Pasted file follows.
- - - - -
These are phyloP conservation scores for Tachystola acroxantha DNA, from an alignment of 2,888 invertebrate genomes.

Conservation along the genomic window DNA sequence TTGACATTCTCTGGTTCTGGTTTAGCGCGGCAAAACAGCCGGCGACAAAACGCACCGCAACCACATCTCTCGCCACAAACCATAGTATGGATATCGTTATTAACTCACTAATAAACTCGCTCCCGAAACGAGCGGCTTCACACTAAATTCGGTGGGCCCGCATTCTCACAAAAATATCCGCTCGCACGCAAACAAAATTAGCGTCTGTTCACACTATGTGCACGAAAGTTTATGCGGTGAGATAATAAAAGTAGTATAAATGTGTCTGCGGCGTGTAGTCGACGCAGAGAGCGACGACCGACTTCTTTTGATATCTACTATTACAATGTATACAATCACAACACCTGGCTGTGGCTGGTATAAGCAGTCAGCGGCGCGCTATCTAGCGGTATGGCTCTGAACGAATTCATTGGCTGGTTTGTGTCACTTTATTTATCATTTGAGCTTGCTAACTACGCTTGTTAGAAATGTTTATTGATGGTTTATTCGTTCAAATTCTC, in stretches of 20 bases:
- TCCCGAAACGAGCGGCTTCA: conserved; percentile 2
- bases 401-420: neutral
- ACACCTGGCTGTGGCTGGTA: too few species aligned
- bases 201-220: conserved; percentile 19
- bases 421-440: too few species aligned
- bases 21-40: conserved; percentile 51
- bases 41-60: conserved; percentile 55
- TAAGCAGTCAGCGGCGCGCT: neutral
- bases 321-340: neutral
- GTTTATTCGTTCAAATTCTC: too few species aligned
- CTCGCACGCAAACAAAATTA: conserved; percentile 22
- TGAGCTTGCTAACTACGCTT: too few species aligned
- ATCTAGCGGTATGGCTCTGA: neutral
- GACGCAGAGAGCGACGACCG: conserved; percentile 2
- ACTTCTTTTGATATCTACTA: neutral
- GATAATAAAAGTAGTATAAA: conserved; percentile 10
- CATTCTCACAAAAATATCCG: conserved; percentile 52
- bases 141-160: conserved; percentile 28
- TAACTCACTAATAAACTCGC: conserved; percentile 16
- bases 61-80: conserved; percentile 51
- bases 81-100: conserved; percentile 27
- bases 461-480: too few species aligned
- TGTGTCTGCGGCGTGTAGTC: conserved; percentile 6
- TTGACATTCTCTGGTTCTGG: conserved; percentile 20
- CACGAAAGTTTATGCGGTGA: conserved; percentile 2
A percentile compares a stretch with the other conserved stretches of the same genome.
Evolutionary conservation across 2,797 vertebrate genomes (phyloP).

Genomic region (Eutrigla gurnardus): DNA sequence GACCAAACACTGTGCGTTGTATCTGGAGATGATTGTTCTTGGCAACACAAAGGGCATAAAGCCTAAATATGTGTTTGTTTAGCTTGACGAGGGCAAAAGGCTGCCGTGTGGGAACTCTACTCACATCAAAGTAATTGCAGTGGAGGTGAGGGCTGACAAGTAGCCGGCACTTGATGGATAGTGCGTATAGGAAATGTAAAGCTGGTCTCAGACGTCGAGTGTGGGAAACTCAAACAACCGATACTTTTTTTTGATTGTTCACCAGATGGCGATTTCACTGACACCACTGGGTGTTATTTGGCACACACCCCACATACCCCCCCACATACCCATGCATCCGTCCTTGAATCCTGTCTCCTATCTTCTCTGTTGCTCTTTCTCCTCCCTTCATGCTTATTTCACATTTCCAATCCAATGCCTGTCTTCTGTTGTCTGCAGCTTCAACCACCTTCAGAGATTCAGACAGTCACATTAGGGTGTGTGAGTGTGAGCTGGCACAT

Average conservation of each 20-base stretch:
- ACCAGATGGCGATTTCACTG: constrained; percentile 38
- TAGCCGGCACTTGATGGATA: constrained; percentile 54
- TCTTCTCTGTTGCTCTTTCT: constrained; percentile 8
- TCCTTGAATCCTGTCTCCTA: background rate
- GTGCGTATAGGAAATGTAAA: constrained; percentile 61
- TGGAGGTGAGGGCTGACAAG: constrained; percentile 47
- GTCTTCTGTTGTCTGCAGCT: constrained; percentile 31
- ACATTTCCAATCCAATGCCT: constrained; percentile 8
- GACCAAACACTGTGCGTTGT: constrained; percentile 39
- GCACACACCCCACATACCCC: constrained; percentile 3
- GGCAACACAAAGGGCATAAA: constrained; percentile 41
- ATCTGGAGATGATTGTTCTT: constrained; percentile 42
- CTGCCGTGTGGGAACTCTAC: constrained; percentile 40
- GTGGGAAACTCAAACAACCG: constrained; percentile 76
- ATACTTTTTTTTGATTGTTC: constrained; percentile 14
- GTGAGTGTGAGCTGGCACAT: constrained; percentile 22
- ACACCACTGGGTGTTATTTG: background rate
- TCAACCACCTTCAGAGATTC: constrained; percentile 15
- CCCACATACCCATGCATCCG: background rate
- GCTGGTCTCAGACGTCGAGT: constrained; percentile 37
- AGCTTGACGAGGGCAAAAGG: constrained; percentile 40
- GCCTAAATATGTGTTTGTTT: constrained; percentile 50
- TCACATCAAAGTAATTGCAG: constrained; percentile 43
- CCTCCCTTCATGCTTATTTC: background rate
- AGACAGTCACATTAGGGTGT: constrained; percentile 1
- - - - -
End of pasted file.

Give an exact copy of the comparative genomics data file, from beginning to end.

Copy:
These are phyloP conservation scores for Tachystola acroxantha DNA, from an alignment of 2,888 invertebrate genomes.

Conservation along the genomic window DNA sequence TTGACATTCTCTGGTTCTGGTTTAGCGCGGCAAAACAGCCGGCGACAAAACGCACCGCAACCACATCTCTCGCCACAAACCATAGTATGGATATCGTTATTAACTCACTAATAAACTCGCTCCCGAAACGAGCGGCTTCACACTAAATTCGGTGGGCCCGCATTCTCACAAAAATATCCGCTCGCACGCAAACAAAATTAGCGTCTGTTCACACTATGTGCACGAAAGTTTATGCGGTGAGATAATAAAAGTAGTATAAATGTGTCTGCGGCGTGTAGTCGACGCAGAGAGCGACGACCGACTTCTTTTGATATCTACTATTACAATGTATACAATCACAACACCTGGCTGTGGCTGGTATAAGCAGTCAGCGGCGCGCTATCTAGCGGTATGGCTCTGAACGAATTCATTGGCTGGTTTGTGTCACTTTATTTATCATTTGAGCTTGCTAACTACGCTTGTTAGAAATGTTTATTGATGGTTTATTCGTTCAAATTCTC, in stretches of 20 bases:
- TCCCGAAACGAGCGGCTTCA: conserved; percentile 2
- bases 401-420: neutral
- ACACCTGGCTGTGGCTGGTA: too few species aligned
- bases 201-220: conserved; percentile 19
- bases 421-440: too few species aligned
- bases 21-40: conserved; percentile 51
- bases 41-60: conserved; percentile 55
- TAAGCAGTCAGCGGCGCGCT: neutral
- bases 321-340: neutral
- GTTTATTCGTTCAAATTCTC: too few species aligned
- CTCGCACGCAAACAAAATTA: conserved; percentile 22
- TGAGCTTGCTAACTACGCTT: too few species aligned
- ATCTAGCGGTATGGCTCTGA: neutral
- GACGCAGAGAGCGACGACCG: conserved; percentile 2
- ACTTCTTTTGATATCTACTA: neutral
- GATAATAAAAGTAGTATAAA: conserved; percentile 10
- CATTCTCACAAAAATATCCG: conserved; percentile 52
- bases 141-160: conserved; percentile 28
- TAACTCACTAATAAACTCGC: conserved; percentile 16
- bases 61-80: conserved; percentile 51
- bases 81-100: conserved; percentile 27
- bases 461-480: too few species aligned
- TGTGTCTGCGGCGTGTAGTC: conserved; percentile 6
- TTGACATTCTCTGGTTCTGG: conserved; percentile 20
- CACGAAAGTTTATGCGGTGA: conserved; percentile 2
A percentile compares a stretch with the other conserved stretches of the same genome.
Evolutionary conservation across 2,797 vertebrate genomes (phyloP).

Genomic region (Eutrigla gurnardus): DNA sequence GACCAAACACTGTGCGTTGTATCTGGAGATGATTGTTCTTGGCAACACAAAGGGCATAAAGCCTAAATATGTGTTTGTTTAGCTTGACGAGGGCAAAAGGCTGCCGTGTGGGAACTCTACTCACATCAAAGTAATTGCAGTGGAGGTGAGGGCTGACAAGTAGCCGGCACTTGATGGATAGTGCGTATAGGAAATGTAAAGCTGGTCTCAGACGTCGAGTGTGGGAAACTCAAACAACCGATACTTTTTTTTGATTGTTCACCAGATGGCGATTTCACTGACACCACTGGGTGTTATTTGGCACACACCCCACATACCCCCCCACATACCCATGCATCCGTCCTTGAATCCTGTCTCCTATCTTCTCTGTTGCTCTTTCTCCTCCCTTCATGCTTATTTCACATTTCCAATCCAATGCCTGTCTTCTGTTGTCTGCAGCTTCAACCACCTTCAGAGATTCAGACAGTCACATTAGGGTGTGTGAGTGTGAGCTGGCACAT

Average conservation of each 20-base stretch:
- ACCAGATGGCGATTTCACTG: constrained; percentile 38
- TAGCCGGCACTTGATGGATA: constrained; percentile 54
- TCTTCTCTGTTGCTCTTTCT: constrained; percentile 8
- TCCTTGAATCCTGTCTCCTA: background rate
- GTGCGTATAGGAAATGTAAA: constrained; percentile 61
- TGGAGGTGAGGGCTGACAAG: constrained; percentile 47
- GTCTTCTGTTGTCTGCAGCT: constrained; percentile 31
- ACATTTCCAATCCAATGCCT: constrained; percentile 8
- GACCAAACACTGTGCGTTGT: constrained; percentile 39
- GCACACACCCCACATACCCC: constrained; percentile 3
- GGCAACACAAAGGGCATAAA: constrained; percentile 41
- ATCTGGAGATGATTGTTCTT: constrained; percentile 42
- CTGCCGTGTGGGAACTCTAC: constrained; percentile 40
- GTGGGAAACTCAAACAACCG: constrained; percentile 76
- ATACTTTTTTTTGATTGTTC: constrained; percentile 14
- GTGAGTGTGAGCTGGCACAT: constrained; percentile 22
- ACACCACTGGGTGTTATTTG: background rate
- TCAACCACCTTCAGAGATTC: constrained; percentile 15
- CCCACATACCCATGCATCCG: background rate
- GCTGGTCTCAGACGTCGAGT: constrained; percentile 37
- AGCTTGACGAGGGCAAAAGG: constrained; percentile 40
- GCCTAAATATGTGTTTGTTT: constrained; percentile 50
- TCACATCAAAGTAATTGCAG: constrained; percentile 43
- CCTCCCTTCATGCTTATTTC: background rate
- AGACAGTCACATTAGGGTGT: constrained; percentile 1